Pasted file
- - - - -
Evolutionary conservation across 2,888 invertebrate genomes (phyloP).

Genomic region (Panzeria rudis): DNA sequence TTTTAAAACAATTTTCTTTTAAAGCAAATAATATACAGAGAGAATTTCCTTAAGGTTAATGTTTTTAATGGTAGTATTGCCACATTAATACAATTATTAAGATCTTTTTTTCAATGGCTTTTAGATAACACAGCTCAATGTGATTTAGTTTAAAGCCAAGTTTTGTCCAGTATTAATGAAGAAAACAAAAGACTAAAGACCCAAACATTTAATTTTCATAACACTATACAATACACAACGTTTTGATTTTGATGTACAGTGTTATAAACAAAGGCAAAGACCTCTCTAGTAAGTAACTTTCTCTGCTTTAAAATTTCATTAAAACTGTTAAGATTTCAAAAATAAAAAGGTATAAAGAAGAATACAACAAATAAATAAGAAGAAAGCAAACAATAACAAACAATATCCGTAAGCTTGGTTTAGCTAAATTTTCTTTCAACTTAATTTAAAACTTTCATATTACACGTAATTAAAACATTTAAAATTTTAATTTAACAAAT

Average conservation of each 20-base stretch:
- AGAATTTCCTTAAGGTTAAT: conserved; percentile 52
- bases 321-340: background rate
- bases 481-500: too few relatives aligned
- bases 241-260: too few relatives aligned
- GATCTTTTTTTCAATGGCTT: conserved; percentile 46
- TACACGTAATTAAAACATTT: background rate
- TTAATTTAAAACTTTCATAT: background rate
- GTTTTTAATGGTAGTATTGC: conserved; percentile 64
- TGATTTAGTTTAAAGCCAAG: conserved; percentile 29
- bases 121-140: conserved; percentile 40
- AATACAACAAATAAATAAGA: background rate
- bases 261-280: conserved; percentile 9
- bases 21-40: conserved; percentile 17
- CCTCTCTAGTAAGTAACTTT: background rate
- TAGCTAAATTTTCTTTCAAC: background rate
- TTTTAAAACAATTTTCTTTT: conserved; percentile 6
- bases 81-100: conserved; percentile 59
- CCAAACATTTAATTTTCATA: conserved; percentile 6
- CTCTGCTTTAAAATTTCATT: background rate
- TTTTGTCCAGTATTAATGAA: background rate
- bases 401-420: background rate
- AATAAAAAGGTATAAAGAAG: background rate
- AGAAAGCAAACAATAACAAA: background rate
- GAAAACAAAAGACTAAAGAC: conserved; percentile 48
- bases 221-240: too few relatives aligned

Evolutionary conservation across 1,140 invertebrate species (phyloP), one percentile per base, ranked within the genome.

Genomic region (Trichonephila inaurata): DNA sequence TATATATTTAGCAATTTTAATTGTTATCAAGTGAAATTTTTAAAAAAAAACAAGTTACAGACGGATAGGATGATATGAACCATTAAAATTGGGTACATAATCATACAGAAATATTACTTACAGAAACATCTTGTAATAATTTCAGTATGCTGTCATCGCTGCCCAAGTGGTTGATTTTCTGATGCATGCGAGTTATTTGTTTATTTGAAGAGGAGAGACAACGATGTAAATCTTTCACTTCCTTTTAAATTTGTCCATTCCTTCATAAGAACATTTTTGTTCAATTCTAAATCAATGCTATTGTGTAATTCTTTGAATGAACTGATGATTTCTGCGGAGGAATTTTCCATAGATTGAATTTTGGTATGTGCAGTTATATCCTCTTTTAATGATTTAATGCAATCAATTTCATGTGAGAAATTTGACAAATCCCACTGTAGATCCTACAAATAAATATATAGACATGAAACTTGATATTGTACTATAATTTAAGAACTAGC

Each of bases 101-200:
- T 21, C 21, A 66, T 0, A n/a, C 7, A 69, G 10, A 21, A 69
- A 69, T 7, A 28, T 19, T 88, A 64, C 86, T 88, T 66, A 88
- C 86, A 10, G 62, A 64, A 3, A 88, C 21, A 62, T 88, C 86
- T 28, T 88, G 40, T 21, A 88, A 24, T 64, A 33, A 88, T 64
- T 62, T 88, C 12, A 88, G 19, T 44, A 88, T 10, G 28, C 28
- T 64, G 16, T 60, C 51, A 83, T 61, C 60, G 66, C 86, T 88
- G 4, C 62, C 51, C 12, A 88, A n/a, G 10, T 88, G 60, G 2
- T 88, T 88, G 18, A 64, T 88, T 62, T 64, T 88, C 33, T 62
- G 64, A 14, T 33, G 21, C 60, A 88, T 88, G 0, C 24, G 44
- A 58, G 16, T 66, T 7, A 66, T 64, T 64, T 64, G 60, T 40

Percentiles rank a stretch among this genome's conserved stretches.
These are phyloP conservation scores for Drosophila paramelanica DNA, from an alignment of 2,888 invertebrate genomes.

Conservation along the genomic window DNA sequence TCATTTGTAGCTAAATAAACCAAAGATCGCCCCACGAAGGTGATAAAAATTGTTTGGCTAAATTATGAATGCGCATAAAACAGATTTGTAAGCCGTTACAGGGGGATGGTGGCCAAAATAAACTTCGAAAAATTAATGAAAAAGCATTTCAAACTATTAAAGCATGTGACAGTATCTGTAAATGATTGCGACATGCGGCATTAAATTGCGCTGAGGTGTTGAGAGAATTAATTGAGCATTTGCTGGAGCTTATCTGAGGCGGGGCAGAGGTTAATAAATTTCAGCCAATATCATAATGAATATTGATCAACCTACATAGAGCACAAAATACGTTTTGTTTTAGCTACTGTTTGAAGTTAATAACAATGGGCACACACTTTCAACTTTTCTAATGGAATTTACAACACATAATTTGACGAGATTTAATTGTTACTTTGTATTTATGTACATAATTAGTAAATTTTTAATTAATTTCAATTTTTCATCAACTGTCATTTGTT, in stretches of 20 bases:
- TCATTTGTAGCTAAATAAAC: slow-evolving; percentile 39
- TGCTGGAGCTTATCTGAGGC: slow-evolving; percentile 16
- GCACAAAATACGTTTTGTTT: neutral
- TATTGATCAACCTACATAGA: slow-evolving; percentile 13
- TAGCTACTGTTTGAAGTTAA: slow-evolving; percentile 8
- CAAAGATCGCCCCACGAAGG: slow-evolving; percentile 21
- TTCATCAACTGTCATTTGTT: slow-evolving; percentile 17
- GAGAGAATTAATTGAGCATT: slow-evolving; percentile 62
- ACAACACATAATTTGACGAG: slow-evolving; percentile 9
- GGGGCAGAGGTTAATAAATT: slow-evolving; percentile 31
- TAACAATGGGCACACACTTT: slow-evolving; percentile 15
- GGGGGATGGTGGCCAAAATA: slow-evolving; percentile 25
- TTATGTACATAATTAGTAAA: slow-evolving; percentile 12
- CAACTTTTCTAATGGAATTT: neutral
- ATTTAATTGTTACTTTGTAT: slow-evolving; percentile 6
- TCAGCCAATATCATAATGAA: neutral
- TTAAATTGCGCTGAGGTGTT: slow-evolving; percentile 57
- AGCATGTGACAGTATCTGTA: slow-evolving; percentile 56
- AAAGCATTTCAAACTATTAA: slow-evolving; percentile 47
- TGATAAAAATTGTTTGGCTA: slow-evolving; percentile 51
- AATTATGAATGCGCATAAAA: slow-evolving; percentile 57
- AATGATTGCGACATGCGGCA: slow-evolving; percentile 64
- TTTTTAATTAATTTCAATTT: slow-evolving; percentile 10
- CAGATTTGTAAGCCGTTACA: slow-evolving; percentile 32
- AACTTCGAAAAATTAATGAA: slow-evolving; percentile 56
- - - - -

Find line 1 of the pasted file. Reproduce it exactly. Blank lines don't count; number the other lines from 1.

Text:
Evolutionary conservation across 2,888 invertebrate genomes (phyloP).